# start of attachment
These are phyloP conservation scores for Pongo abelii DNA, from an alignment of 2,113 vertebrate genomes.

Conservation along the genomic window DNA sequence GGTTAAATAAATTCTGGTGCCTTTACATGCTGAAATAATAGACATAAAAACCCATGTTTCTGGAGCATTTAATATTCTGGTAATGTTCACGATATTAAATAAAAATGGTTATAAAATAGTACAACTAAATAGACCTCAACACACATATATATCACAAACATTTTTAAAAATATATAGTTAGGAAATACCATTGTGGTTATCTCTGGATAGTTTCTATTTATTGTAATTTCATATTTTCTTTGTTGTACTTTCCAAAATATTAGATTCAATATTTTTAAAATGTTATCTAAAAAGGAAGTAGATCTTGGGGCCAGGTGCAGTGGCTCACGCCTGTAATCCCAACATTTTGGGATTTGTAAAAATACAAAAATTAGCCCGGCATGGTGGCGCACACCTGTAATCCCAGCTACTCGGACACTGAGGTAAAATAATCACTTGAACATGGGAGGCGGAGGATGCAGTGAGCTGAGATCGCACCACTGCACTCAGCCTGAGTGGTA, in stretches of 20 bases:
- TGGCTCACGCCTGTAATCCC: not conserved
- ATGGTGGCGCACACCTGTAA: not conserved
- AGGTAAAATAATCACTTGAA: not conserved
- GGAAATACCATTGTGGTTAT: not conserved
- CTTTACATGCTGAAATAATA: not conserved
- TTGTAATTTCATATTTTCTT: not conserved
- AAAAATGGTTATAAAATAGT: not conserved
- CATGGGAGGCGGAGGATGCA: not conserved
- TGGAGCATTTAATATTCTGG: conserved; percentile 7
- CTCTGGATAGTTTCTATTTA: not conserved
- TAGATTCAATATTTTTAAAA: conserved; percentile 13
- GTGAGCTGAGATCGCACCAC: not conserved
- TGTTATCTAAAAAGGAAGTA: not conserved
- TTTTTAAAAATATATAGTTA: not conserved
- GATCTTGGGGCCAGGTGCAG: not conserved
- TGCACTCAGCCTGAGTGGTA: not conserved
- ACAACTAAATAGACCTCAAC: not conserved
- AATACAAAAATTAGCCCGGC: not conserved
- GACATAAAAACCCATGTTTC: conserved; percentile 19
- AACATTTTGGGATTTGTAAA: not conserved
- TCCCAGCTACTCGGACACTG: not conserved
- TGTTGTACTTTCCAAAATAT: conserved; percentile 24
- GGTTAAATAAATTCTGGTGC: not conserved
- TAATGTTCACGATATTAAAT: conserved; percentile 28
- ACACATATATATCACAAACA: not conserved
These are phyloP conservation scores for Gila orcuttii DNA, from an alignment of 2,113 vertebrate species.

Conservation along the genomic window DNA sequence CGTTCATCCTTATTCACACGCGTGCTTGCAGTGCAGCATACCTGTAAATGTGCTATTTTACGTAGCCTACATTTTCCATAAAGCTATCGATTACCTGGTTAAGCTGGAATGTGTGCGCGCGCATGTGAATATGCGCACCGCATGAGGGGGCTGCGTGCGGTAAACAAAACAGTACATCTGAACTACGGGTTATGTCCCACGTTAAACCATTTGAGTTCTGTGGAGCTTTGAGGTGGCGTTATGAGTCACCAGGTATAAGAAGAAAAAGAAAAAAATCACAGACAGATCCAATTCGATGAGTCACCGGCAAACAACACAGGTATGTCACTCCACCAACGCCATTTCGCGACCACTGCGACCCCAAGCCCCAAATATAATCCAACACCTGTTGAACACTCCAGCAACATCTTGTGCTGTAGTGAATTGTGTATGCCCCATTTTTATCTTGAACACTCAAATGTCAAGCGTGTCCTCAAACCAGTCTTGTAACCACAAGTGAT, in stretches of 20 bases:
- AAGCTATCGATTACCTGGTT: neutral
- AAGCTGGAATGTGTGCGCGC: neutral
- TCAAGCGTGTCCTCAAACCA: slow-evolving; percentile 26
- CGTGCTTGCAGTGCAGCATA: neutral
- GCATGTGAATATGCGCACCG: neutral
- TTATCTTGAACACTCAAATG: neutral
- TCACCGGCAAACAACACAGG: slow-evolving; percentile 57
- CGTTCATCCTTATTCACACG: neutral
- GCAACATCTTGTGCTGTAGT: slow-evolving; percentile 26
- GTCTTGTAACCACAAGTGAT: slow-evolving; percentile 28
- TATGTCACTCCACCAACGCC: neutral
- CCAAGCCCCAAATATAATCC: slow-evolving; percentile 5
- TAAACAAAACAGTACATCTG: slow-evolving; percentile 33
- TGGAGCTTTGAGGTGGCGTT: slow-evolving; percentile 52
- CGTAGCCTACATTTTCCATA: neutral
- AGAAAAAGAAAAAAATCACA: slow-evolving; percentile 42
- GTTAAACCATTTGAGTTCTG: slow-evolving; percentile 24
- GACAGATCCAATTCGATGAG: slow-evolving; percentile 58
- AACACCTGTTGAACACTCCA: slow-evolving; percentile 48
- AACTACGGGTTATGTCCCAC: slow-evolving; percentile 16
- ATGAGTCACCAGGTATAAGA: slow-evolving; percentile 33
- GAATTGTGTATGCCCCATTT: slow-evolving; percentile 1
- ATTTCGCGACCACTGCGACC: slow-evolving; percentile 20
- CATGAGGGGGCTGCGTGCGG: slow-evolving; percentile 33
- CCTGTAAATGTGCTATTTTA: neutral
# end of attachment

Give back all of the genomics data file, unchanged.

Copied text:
These are phyloP conservation scores for Pongo abelii DNA, from an alignment of 2,113 vertebrate genomes.

Conservation along the genomic window DNA sequence GGTTAAATAAATTCTGGTGCCTTTACATGCTGAAATAATAGACATAAAAACCCATGTTTCTGGAGCATTTAATATTCTGGTAATGTTCACGATATTAAATAAAAATGGTTATAAAATAGTACAACTAAATAGACCTCAACACACATATATATCACAAACATTTTTAAAAATATATAGTTAGGAAATACCATTGTGGTTATCTCTGGATAGTTTCTATTTATTGTAATTTCATATTTTCTTTGTTGTACTTTCCAAAATATTAGATTCAATATTTTTAAAATGTTATCTAAAAAGGAAGTAGATCTTGGGGCCAGGTGCAGTGGCTCACGCCTGTAATCCCAACATTTTGGGATTTGTAAAAATACAAAAATTAGCCCGGCATGGTGGCGCACACCTGTAATCCCAGCTACTCGGACACTGAGGTAAAATAATCACTTGAACATGGGAGGCGGAGGATGCAGTGAGCTGAGATCGCACCACTGCACTCAGCCTGAGTGGTA, in stretches of 20 bases:
- TGGCTCACGCCTGTAATCCC: not conserved
- ATGGTGGCGCACACCTGTAA: not conserved
- AGGTAAAATAATCACTTGAA: not conserved
- GGAAATACCATTGTGGTTAT: not conserved
- CTTTACATGCTGAAATAATA: not conserved
- TTGTAATTTCATATTTTCTT: not conserved
- AAAAATGGTTATAAAATAGT: not conserved
- CATGGGAGGCGGAGGATGCA: not conserved
- TGGAGCATTTAATATTCTGG: conserved; percentile 7
- CTCTGGATAGTTTCTATTTA: not conserved
- TAGATTCAATATTTTTAAAA: conserved; percentile 13
- GTGAGCTGAGATCGCACCAC: not conserved
- TGTTATCTAAAAAGGAAGTA: not conserved
- TTTTTAAAAATATATAGTTA: not conserved
- GATCTTGGGGCCAGGTGCAG: not conserved
- TGCACTCAGCCTGAGTGGTA: not conserved
- ACAACTAAATAGACCTCAAC: not conserved
- AATACAAAAATTAGCCCGGC: not conserved
- GACATAAAAACCCATGTTTC: conserved; percentile 19
- AACATTTTGGGATTTGTAAA: not conserved
- TCCCAGCTACTCGGACACTG: not conserved
- TGTTGTACTTTCCAAAATAT: conserved; percentile 24
- GGTTAAATAAATTCTGGTGC: not conserved
- TAATGTTCACGATATTAAAT: conserved; percentile 28
- ACACATATATATCACAAACA: not conserved
These are phyloP conservation scores for Gila orcuttii DNA, from an alignment of 2,113 vertebrate species.

Conservation along the genomic window DNA sequence CGTTCATCCTTATTCACACGCGTGCTTGCAGTGCAGCATACCTGTAAATGTGCTATTTTACGTAGCCTACATTTTCCATAAAGCTATCGATTACCTGGTTAAGCTGGAATGTGTGCGCGCGCATGTGAATATGCGCACCGCATGAGGGGGCTGCGTGCGGTAAACAAAACAGTACATCTGAACTACGGGTTATGTCCCACGTTAAACCATTTGAGTTCTGTGGAGCTTTGAGGTGGCGTTATGAGTCACCAGGTATAAGAAGAAAAAGAAAAAAATCACAGACAGATCCAATTCGATGAGTCACCGGCAAACAACACAGGTATGTCACTCCACCAACGCCATTTCGCGACCACTGCGACCCCAAGCCCCAAATATAATCCAACACCTGTTGAACACTCCAGCAACATCTTGTGCTGTAGTGAATTGTGTATGCCCCATTTTTATCTTGAACACTCAAATGTCAAGCGTGTCCTCAAACCAGTCTTGTAACCACAAGTGAT, in stretches of 20 bases:
- AAGCTATCGATTACCTGGTT: neutral
- AAGCTGGAATGTGTGCGCGC: neutral
- TCAAGCGTGTCCTCAAACCA: slow-evolving; percentile 26
- CGTGCTTGCAGTGCAGCATA: neutral
- GCATGTGAATATGCGCACCG: neutral
- TTATCTTGAACACTCAAATG: neutral
- TCACCGGCAAACAACACAGG: slow-evolving; percentile 57
- CGTTCATCCTTATTCACACG: neutral
- GCAACATCTTGTGCTGTAGT: slow-evolving; percentile 26
- GTCTTGTAACCACAAGTGAT: slow-evolving; percentile 28
- TATGTCACTCCACCAACGCC: neutral
- CCAAGCCCCAAATATAATCC: slow-evolving; percentile 5
- TAAACAAAACAGTACATCTG: slow-evolving; percentile 33
- TGGAGCTTTGAGGTGGCGTT: slow-evolving; percentile 52
- CGTAGCCTACATTTTCCATA: neutral
- AGAAAAAGAAAAAAATCACA: slow-evolving; percentile 42
- GTTAAACCATTTGAGTTCTG: slow-evolving; percentile 24
- GACAGATCCAATTCGATGAG: slow-evolving; percentile 58
- AACACCTGTTGAACACTCCA: slow-evolving; percentile 48
- AACTACGGGTTATGTCCCAC: slow-evolving; percentile 16
- ATGAGTCACCAGGTATAAGA: slow-evolving; percentile 33
- GAATTGTGTATGCCCCATTT: slow-evolving; percentile 1
- ATTTCGCGACCACTGCGACC: slow-evolving; percentile 20
- CATGAGGGGGCTGCGTGCGG: slow-evolving; percentile 33
- CCTGTAAATGTGCTATTTTA: neutral